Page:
Higher penalty for hiring illegal Palestinian workers passes final vote

MK Osama Saadi spoke out against the bill, referring what he said was “a serious problem in uniting families in the Negev.”

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March 15, 2016 03:49
2 minute read.
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A Palestinian employee works at the SodaStream factory [File]. (photo credit: REUTERS)

 
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Legislation seeking to fight terrorism by removing employers’ incentive to illegally hire Palestinians passed a final vote in the Knesset Monday.

Since the current spike in Palestinian terrorism began in September 2015, 73 out of a total of 223 attacks took place within 1949 armistice lines.

Of those, 32 (44 percent) were perpetrated by Palestinians who left the West Bank illegally, Public Security Ministry Legal Adviser Yoel Hadar reported to the Knesset Interior Committee. Tens of thousands of Palestinians work in Israel legally, but thousands more do so illegally.

“We must deal with illegal entry seriously, thus reducing the number of terrorist attacks,” Hadar said.

The bill in question, proposed by the Public Security Ministry, expands the definition of “employer” by law to include anyone who hired a subcontractor who employs Palestinians. In addition, it increases the fines for illegal hiring to a minimum of NIS 75,000 for a first offense by an individual and four times that for a first offense by a corporation.

Repeat offenses – including employing two or more Palestinians illegally – will be considered a felony, carrying a four-year prison sentence and a NIS 226,000 fine. A regional police commander will be able to temporarily shut down a place that employed or provided a place to sleep for those working illegally in Israel for up to 30 days and a court can extend that for up to 60 more days.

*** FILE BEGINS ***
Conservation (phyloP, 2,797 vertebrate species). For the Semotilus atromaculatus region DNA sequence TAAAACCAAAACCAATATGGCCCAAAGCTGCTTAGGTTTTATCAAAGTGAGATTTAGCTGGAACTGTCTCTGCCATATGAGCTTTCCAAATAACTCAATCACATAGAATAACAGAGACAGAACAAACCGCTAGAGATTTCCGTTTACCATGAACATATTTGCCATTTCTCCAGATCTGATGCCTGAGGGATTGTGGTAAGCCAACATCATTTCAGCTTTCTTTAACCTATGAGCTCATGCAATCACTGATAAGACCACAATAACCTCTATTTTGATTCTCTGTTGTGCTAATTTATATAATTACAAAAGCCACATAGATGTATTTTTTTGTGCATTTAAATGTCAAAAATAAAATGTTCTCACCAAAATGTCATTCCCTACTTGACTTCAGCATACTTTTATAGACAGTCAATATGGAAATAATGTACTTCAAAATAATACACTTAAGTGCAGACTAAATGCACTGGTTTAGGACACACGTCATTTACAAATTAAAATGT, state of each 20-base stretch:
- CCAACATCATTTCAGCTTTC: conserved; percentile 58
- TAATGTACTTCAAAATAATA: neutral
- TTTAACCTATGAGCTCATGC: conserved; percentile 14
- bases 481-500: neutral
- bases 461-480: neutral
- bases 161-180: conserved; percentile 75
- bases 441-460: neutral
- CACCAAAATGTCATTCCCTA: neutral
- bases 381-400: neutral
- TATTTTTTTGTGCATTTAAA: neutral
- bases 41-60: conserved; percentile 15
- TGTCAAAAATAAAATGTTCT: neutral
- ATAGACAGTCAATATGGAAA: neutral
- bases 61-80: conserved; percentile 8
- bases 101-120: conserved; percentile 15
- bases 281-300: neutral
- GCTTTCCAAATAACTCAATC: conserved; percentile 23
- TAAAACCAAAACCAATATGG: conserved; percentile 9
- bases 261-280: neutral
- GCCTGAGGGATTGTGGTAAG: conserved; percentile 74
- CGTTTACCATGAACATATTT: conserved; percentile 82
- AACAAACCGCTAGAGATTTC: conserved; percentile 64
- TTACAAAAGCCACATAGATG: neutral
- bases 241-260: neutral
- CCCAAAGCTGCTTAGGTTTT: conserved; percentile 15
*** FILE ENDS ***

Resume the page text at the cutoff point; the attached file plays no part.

The bill also extends punishment for driving those who entered the country illegally.


Knesset Interior Committee chairman David Amsalem (Likud) credited Public Security Minister Gilad Erdan with creating the tools for law enforcement to fight terrorism.

“This is not the only tool we need to use,” Amsalem said. “It is no less important to take care of gaps in the fence, in checkpoints and to give more Palestinians work permits. Whoever has a work permit has what to lose and so do his children. We want them to make a living and not join extremists.”

MK Moti Yogev (Bayit Yehudi), who proposed a similar bill, said it must be used with operative intelligence and deterrent moves.

“I am in favor of increasing work permits for Palestinians, encouraging those that the Shin Bet authorizes and completely banning entry to those they don’t. No one else should be murdered by someone in the country illegally,” Yogev stated.

MK Osama Saadi (Joint List) spoke out against the bill, referring what he said was “a serious problem in uniting families in the Negev,” as in, cases in which Israeli Arabs have Palestinian relatives.

“Entire families live in Taybeh with children, some of whom don’t have residence authorizations. If someone drives one of the children somewhere, he’ll get four years in prison?” Saadi asked.

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